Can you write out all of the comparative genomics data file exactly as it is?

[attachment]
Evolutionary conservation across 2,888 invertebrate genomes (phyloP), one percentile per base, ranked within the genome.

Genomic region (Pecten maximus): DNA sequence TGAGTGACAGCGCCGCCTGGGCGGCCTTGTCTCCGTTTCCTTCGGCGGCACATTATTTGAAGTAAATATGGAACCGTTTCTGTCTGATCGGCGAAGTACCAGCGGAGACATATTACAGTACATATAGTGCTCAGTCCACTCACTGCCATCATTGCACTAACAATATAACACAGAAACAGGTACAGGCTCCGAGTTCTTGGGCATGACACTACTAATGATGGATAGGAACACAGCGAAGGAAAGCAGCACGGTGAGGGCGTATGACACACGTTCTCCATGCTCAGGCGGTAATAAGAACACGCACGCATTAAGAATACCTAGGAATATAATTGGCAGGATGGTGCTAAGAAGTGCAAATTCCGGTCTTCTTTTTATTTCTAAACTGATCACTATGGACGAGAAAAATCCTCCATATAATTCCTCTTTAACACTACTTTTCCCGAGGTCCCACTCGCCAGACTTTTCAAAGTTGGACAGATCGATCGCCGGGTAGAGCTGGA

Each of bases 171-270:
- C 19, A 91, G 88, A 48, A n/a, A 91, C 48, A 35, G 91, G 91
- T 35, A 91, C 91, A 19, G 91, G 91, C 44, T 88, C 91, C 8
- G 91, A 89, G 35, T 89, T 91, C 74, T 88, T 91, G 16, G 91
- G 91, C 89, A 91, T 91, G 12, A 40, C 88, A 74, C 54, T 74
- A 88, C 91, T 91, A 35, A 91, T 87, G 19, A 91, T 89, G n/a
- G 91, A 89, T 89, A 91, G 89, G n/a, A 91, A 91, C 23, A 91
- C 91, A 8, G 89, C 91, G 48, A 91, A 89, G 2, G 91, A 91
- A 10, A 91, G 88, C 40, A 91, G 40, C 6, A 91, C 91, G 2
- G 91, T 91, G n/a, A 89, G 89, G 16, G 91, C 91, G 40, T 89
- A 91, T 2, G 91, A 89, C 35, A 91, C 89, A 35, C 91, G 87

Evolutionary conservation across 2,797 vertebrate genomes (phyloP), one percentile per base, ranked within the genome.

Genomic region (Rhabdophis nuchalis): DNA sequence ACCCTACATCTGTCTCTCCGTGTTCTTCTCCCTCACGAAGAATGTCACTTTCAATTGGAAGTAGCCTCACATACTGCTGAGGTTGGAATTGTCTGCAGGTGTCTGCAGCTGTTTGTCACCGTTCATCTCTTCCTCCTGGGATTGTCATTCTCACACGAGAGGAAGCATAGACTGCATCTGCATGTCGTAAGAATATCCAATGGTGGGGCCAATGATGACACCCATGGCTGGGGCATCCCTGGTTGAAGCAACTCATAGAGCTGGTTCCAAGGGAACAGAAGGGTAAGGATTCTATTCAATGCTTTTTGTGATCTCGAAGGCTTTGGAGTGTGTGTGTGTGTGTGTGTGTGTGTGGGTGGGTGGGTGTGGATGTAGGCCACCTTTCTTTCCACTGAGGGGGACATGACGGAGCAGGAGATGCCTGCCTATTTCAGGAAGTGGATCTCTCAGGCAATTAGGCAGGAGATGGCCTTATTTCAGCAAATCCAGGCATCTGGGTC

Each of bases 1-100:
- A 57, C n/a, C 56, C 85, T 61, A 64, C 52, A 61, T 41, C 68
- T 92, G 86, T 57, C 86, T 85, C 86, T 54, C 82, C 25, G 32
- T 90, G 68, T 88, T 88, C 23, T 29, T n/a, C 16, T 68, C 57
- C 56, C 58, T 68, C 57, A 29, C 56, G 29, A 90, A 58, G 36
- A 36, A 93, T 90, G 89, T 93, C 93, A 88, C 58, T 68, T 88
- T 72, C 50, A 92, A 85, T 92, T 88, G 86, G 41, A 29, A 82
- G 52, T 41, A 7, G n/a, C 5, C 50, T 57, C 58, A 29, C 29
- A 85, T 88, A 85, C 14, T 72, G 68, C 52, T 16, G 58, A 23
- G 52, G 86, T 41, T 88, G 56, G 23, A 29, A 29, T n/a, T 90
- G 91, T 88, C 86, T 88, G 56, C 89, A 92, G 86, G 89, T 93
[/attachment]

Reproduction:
Evolutionary conservation across 2,888 invertebrate genomes (phyloP), one percentile per base, ranked within the genome.

Genomic region (Pecten maximus): DNA sequence TGAGTGACAGCGCCGCCTGGGCGGCCTTGTCTCCGTTTCCTTCGGCGGCACATTATTTGAAGTAAATATGGAACCGTTTCTGTCTGATCGGCGAAGTACCAGCGGAGACATATTACAGTACATATAGTGCTCAGTCCACTCACTGCCATCATTGCACTAACAATATAACACAGAAACAGGTACAGGCTCCGAGTTCTTGGGCATGACACTACTAATGATGGATAGGAACACAGCGAAGGAAAGCAGCACGGTGAGGGCGTATGACACACGTTCTCCATGCTCAGGCGGTAATAAGAACACGCACGCATTAAGAATACCTAGGAATATAATTGGCAGGATGGTGCTAAGAAGTGCAAATTCCGGTCTTCTTTTTATTTCTAAACTGATCACTATGGACGAGAAAAATCCTCCATATAATTCCTCTTTAACACTACTTTTCCCGAGGTCCCACTCGCCAGACTTTTCAAAGTTGGACAGATCGATCGCCGGGTAGAGCTGGA

Each of bases 171-270:
- C 19, A 91, G 88, A 48, A n/a, A 91, C 48, A 35, G 91, G 91
- T 35, A 91, C 91, A 19, G 91, G 91, C 44, T 88, C 91, C 8
- G 91, A 89, G 35, T 89, T 91, C 74, T 88, T 91, G 16, G 91
- G 91, C 89, A 91, T 91, G 12, A 40, C 88, A 74, C 54, T 74
- A 88, C 91, T 91, A 35, A 91, T 87, G 19, A 91, T 89, G n/a
- G 91, A 89, T 89, A 91, G 89, G n/a, A 91, A 91, C 23, A 91
- C 91, A 8, G 89, C 91, G 48, A 91, A 89, G 2, G 91, A 91
- A 10, A 91, G 88, C 40, A 91, G 40, C 6, A 91, C 91, G 2
- G 91, T 91, G n/a, A 89, G 89, G 16, G 91, C 91, G 40, T 89
- A 91, T 2, G 91, A 89, C 35, A 91, C 89, A 35, C 91, G 87

Evolutionary conservation across 2,797 vertebrate genomes (phyloP), one percentile per base, ranked within the genome.

Genomic region (Rhabdophis nuchalis): DNA sequence ACCCTACATCTGTCTCTCCGTGTTCTTCTCCCTCACGAAGAATGTCACTTTCAATTGGAAGTAGCCTCACATACTGCTGAGGTTGGAATTGTCTGCAGGTGTCTGCAGCTGTTTGTCACCGTTCATCTCTTCCTCCTGGGATTGTCATTCTCACACGAGAGGAAGCATAGACTGCATCTGCATGTCGTAAGAATATCCAATGGTGGGGCCAATGATGACACCCATGGCTGGGGCATCCCTGGTTGAAGCAACTCATAGAGCTGGTTCCAAGGGAACAGAAGGGTAAGGATTCTATTCAATGCTTTTTGTGATCTCGAAGGCTTTGGAGTGTGTGTGTGTGTGTGTGTGTGTGTGGGTGGGTGGGTGTGGATGTAGGCCACCTTTCTTTCCACTGAGGGGGACATGACGGAGCAGGAGATGCCTGCCTATTTCAGGAAGTGGATCTCTCAGGCAATTAGGCAGGAGATGGCCTTATTTCAGCAAATCCAGGCATCTGGGTC

Each of bases 1-100:
- A 57, C n/a, C 56, C 85, T 61, A 64, C 52, A 61, T 41, C 68
- T 92, G 86, T 57, C 86, T 85, C 86, T 54, C 82, C 25, G 32
- T 90, G 68, T 88, T 88, C 23, T 29, T n/a, C 16, T 68, C 57
- C 56, C 58, T 68, C 57, A 29, C 56, G 29, A 90, A 58, G 36
- A 36, A 93, T 90, G 89, T 93, C 93, A 88, C 58, T 68, T 88
- T 72, C 50, A 92, A 85, T 92, T 88, G 86, G 41, A 29, A 82
- G 52, T 41, A 7, G n/a, C 5, C 50, T 57, C 58, A 29, C 29
- A 85, T 88, A 85, C 14, T 72, G 68, C 52, T 16, G 58, A 23
- G 52, G 86, T 41, T 88, G 56, G 23, A 29, A 29, T n/a, T 90
- G 91, T 88, C 86, T 88, G 56, C 89, A 92, G 86, G 89, T 93